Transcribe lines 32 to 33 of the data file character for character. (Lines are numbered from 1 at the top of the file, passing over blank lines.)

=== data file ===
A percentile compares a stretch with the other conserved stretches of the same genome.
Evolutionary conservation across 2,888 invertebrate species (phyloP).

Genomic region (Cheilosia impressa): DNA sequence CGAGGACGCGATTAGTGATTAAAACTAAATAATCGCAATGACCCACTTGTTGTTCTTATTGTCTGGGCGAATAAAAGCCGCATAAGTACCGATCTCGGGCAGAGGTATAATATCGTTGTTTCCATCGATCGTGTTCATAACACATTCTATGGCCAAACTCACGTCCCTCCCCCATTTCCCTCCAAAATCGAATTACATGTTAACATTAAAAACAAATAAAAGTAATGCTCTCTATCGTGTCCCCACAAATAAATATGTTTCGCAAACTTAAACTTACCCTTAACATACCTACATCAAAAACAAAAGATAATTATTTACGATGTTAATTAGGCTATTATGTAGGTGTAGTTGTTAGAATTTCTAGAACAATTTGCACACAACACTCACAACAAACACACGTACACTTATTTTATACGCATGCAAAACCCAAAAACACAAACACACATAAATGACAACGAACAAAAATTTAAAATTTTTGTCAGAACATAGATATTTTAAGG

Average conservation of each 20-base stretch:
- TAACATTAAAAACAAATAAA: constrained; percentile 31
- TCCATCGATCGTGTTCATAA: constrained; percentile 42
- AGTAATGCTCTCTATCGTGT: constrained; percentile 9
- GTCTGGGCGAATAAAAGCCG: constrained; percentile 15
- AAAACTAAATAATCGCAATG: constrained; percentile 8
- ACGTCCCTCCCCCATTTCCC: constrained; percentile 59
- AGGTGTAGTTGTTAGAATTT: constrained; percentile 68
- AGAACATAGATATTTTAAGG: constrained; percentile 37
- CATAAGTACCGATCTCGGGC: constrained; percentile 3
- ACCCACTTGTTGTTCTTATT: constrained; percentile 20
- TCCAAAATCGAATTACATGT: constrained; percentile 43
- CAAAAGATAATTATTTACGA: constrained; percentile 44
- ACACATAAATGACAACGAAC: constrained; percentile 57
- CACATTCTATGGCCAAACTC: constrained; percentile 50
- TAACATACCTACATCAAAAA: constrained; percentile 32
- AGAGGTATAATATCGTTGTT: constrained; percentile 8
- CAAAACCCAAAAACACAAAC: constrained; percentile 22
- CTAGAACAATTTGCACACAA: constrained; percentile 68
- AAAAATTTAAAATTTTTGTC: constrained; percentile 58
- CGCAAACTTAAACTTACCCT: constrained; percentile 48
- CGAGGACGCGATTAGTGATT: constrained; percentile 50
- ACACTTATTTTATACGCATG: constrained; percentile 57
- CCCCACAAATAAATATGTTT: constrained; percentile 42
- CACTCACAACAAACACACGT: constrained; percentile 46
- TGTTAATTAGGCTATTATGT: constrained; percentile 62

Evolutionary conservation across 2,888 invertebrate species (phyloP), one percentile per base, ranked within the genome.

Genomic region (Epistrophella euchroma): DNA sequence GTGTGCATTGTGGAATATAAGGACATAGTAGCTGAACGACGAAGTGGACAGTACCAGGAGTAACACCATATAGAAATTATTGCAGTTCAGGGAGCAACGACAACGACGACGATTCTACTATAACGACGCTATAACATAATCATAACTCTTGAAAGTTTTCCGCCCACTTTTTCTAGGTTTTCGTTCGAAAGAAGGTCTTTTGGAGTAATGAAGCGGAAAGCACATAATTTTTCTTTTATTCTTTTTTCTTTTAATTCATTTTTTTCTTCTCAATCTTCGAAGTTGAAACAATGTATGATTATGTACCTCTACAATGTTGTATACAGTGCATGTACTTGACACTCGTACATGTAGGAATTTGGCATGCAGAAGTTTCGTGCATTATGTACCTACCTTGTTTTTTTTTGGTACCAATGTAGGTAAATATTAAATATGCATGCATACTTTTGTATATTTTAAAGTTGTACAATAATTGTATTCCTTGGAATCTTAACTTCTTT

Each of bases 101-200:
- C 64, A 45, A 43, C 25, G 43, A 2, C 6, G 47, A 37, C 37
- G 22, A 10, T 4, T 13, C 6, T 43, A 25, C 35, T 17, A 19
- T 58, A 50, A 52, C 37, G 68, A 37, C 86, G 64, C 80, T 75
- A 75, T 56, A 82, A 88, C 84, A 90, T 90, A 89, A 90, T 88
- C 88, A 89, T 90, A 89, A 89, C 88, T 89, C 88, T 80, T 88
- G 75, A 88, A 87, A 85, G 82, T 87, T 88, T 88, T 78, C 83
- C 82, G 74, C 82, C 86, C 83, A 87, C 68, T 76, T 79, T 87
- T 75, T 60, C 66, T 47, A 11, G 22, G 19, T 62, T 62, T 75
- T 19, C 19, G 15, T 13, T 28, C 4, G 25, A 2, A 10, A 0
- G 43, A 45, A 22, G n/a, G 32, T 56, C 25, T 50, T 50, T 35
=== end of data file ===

Each of bases 101-200:
- C 64, A 45, A 43, C 25, G 43, A 2, C 6, G 47, A 37, C 37